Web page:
Whether it was promoting events, hyping up thousands of runners, planning my own events, helping my parents with their business, trying to start my own business, and every other job in between, the common skill that I needed for every job I had had was capturing people’s attention. I quickly realized that the best way to apply that skill was in the field of marketing.
What is marketing other than capturing attention? It may be through brand management or customer service or public relations, but at the end of the day, a good marketer is someone who can get the attention of the market his client/employer/business is selling to. After ten years of getting people’s attention, I finally realized that this was my skill set and armed with that, I began searching for work.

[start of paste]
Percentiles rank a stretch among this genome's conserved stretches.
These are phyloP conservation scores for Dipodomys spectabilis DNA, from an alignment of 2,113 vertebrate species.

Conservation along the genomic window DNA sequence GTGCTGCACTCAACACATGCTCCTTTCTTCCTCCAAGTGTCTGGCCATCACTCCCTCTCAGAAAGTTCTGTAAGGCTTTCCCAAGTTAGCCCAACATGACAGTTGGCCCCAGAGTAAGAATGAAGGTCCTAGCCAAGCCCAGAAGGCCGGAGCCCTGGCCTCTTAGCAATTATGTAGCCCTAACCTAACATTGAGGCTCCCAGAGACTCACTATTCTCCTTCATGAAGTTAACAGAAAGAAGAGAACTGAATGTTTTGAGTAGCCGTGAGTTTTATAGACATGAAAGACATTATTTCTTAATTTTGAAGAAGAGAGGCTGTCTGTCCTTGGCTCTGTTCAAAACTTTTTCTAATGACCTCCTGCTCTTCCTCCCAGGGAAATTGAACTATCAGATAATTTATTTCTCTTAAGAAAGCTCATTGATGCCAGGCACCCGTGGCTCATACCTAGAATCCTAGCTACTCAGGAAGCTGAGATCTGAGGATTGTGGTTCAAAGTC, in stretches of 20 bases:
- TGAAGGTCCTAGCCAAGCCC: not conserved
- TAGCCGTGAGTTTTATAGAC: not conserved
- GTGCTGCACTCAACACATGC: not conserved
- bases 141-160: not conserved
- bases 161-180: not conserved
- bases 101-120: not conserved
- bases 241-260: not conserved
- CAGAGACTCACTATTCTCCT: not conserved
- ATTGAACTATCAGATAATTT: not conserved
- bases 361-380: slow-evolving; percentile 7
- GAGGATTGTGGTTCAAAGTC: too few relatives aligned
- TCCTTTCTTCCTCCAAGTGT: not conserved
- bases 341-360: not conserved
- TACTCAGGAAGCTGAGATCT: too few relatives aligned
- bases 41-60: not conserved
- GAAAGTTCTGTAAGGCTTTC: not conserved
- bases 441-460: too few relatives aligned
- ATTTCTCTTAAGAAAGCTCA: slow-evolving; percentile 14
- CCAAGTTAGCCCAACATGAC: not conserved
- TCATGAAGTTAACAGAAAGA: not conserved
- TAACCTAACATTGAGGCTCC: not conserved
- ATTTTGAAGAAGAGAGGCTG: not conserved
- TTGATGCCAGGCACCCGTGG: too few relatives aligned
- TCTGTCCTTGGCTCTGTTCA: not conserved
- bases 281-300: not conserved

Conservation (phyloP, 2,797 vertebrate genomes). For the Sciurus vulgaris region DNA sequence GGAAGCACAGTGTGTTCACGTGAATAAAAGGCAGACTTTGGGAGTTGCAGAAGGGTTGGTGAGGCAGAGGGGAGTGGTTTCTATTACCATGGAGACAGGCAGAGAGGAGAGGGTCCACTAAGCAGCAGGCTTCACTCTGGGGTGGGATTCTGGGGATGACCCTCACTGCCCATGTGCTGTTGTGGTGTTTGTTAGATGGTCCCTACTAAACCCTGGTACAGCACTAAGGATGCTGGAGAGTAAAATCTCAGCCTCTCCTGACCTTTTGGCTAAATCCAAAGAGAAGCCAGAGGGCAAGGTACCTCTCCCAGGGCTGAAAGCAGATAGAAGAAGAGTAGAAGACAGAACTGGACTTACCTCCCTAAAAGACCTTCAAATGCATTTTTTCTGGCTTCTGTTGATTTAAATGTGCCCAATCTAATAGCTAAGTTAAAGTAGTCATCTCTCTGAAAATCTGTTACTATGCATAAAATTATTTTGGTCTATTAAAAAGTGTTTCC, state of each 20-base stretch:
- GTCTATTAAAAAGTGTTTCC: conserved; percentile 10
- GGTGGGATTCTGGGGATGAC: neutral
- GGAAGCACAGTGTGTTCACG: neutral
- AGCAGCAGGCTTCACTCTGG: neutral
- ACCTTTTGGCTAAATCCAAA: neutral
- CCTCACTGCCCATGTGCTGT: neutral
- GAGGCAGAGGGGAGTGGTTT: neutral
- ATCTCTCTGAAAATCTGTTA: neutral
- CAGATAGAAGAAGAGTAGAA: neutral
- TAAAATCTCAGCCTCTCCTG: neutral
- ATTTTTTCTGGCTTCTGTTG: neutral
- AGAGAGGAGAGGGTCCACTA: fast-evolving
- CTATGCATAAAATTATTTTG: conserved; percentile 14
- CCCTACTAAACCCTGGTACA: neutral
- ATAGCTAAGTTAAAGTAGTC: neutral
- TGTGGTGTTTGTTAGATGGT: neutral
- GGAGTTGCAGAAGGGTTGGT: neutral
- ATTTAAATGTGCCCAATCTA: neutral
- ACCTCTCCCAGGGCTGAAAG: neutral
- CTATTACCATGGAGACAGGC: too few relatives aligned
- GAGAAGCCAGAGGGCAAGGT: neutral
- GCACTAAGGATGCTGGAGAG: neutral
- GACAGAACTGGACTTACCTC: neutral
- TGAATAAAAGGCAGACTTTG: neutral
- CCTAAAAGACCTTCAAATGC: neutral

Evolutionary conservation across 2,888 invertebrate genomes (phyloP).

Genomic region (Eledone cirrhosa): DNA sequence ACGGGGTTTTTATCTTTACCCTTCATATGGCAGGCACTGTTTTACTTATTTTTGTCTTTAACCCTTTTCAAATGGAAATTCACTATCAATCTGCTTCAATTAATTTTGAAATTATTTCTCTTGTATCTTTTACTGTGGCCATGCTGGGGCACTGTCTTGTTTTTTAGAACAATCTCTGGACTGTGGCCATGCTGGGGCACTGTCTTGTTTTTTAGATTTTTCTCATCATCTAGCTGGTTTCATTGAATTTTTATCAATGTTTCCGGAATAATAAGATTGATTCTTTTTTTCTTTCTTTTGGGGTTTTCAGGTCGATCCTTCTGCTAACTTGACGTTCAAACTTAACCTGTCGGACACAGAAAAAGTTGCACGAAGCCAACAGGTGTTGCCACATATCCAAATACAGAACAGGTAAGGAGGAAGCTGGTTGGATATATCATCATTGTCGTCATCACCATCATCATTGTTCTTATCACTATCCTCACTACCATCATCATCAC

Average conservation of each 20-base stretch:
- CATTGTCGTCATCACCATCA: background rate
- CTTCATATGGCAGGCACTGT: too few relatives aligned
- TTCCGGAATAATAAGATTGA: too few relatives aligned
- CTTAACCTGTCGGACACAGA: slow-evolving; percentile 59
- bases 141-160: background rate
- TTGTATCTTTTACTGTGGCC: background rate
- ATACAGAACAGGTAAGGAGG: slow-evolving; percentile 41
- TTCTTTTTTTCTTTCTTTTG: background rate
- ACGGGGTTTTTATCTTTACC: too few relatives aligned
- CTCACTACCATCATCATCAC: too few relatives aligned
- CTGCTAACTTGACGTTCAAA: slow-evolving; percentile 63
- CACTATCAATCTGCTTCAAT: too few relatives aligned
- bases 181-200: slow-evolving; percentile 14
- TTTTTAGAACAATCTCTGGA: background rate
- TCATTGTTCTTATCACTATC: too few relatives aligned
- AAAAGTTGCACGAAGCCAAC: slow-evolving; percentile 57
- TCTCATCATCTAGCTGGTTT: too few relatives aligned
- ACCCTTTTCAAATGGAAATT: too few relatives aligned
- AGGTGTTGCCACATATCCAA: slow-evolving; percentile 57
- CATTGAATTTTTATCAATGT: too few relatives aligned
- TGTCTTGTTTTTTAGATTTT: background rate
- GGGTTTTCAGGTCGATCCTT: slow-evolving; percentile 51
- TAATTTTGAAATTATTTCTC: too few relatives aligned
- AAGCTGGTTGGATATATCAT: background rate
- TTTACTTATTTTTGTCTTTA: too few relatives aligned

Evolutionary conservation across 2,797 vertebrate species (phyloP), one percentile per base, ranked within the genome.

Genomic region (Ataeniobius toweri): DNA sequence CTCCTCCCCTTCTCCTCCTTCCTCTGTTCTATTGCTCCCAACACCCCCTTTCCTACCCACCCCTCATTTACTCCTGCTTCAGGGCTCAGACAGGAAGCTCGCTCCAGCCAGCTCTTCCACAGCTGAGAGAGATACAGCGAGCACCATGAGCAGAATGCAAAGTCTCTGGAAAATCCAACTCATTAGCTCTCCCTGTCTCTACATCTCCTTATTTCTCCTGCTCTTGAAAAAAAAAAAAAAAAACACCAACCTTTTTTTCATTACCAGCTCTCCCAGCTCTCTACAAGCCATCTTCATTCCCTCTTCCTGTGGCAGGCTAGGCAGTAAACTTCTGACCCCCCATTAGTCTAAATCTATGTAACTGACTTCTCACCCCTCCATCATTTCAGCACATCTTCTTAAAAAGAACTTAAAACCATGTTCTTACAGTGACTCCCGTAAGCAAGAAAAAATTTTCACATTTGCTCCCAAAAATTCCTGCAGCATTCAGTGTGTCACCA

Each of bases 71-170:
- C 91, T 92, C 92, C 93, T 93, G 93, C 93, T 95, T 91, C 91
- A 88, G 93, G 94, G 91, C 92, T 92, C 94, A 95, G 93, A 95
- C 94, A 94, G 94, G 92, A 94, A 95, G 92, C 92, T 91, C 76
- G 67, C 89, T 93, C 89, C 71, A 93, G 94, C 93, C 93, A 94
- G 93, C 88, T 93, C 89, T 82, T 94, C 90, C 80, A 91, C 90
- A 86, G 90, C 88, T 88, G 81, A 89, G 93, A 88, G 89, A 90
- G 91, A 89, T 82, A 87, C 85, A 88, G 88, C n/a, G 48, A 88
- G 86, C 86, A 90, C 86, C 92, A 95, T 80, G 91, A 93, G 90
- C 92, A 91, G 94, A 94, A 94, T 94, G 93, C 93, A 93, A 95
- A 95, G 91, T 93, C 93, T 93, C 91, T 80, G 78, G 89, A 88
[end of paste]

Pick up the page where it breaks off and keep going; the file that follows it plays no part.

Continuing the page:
Fast forward to January of 2020. It was the beginning of what would turn into the most consequential year of my career. I was applying for jobs, interviewing here and there and trying to be picky. That’s when one particular job caught my eye: Marketing Specialist at the Musical Instrument Museum.
Having grown up a musician, in a family of musicians, this position really struck me as ideal. The organization is wonderful, the museum is beautiful, and it seemed like a good “official” start to a career in Marketing. I applied, included a cover letter that was dripping with enthusiasm and passion, and got an interview! I learned that the position was focused on Community Relations, which I had little official experience in, but apparently my excitement for the museum and the position came through in my interview and I was soon offered the job.
I. Was. Psyched.